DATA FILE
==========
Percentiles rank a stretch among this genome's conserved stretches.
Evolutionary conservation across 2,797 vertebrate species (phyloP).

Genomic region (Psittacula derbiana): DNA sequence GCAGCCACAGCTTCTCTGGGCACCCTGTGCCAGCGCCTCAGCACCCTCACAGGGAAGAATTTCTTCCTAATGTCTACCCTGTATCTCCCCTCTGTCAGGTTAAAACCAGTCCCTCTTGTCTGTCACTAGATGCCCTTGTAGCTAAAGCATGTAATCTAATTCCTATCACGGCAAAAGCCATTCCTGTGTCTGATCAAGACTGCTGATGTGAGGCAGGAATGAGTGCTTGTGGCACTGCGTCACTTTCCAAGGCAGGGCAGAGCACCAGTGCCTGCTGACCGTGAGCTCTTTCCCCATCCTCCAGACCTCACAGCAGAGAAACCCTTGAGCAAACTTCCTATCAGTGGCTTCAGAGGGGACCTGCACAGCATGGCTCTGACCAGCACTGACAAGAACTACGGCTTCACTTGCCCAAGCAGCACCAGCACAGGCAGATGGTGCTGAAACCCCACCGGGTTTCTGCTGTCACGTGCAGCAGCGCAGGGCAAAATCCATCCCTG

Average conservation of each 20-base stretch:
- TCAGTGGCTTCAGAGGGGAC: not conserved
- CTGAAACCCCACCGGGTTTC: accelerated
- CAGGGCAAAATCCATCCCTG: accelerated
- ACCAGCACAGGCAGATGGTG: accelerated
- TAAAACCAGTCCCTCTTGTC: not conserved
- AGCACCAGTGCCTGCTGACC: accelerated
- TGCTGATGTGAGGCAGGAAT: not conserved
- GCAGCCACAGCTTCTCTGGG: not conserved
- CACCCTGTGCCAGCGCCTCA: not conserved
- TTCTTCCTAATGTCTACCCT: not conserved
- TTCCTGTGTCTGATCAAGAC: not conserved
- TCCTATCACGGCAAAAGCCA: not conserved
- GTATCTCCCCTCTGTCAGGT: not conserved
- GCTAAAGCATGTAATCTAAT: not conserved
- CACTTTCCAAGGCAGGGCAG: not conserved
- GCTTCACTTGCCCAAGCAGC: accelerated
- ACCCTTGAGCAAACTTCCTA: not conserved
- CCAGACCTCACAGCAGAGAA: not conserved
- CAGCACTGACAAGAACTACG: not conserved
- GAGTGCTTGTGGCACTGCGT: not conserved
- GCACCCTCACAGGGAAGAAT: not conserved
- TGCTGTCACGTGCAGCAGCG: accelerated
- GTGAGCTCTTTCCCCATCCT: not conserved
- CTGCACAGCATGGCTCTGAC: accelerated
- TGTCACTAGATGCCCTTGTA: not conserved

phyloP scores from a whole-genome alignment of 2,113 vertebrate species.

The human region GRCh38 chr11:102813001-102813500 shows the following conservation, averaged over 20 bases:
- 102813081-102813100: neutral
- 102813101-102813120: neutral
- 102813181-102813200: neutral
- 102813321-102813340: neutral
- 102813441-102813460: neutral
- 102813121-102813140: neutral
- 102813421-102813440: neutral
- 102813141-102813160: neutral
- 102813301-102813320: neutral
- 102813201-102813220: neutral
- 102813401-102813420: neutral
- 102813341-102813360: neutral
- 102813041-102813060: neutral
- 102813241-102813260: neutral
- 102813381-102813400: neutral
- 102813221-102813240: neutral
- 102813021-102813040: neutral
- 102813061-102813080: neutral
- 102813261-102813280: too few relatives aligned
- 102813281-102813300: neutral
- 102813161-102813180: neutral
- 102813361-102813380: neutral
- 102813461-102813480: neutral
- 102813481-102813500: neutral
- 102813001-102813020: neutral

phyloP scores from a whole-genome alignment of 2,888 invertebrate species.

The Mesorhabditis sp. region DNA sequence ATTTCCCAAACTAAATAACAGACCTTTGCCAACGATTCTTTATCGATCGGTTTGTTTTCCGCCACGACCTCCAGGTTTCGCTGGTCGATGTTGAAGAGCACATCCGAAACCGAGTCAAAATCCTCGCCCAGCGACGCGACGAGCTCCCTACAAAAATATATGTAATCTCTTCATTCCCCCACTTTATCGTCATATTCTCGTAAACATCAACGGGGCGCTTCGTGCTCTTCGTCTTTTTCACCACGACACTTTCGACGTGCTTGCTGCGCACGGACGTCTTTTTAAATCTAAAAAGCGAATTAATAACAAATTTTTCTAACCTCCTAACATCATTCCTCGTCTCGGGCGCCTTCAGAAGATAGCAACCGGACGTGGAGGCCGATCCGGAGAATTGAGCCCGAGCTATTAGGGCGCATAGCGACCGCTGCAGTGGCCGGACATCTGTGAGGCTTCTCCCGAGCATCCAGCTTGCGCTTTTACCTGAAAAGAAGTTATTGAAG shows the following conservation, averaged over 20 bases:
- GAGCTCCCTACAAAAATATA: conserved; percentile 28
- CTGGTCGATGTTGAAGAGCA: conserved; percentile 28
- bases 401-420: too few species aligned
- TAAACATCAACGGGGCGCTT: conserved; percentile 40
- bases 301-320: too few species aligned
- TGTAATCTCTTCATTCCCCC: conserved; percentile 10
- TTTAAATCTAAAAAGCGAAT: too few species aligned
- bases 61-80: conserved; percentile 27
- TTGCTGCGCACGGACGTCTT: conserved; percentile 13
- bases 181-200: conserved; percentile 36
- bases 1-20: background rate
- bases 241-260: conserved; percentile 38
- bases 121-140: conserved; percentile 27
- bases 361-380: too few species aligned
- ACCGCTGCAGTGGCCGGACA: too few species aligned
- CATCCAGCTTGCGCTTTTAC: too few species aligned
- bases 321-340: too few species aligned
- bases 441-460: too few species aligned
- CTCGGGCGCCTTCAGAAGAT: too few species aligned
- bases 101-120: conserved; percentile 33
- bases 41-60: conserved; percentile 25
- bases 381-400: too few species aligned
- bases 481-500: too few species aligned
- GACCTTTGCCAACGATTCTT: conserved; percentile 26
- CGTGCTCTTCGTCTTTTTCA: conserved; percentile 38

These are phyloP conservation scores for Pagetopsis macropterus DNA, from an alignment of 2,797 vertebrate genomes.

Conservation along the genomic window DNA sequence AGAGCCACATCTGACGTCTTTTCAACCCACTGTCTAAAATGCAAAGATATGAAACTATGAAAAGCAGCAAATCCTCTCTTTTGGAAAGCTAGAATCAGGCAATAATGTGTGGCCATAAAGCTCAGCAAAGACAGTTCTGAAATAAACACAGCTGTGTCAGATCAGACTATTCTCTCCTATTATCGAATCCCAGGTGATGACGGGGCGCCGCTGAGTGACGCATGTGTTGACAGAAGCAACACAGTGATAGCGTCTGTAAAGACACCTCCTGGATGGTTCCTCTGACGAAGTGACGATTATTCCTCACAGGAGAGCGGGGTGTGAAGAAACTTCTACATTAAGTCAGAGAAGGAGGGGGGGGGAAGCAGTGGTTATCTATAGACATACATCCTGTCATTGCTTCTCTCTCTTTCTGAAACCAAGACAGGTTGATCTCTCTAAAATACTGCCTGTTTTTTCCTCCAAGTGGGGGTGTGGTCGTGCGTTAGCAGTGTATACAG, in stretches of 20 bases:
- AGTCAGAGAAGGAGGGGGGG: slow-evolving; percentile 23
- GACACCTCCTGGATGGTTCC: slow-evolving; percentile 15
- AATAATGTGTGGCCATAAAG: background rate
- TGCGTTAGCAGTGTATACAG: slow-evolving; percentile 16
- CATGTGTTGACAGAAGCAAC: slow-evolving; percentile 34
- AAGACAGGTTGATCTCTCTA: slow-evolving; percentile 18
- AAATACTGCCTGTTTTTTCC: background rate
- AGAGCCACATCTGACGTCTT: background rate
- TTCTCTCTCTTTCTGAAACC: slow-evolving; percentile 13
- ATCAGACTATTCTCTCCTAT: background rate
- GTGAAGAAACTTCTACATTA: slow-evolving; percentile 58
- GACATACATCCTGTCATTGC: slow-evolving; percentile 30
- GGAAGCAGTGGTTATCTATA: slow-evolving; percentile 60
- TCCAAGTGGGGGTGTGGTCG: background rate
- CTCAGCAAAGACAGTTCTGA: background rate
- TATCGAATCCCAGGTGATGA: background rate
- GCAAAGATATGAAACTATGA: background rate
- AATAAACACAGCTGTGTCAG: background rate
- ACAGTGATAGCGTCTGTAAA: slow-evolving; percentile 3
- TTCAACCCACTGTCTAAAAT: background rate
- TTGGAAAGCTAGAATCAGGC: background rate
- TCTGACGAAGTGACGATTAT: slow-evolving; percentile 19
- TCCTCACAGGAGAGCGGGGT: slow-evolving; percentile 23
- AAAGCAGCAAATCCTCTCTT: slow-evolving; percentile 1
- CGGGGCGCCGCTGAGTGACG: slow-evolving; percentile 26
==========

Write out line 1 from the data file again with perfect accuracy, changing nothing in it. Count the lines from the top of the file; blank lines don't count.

Percentiles rank a stretch among this genome's conserved stretches.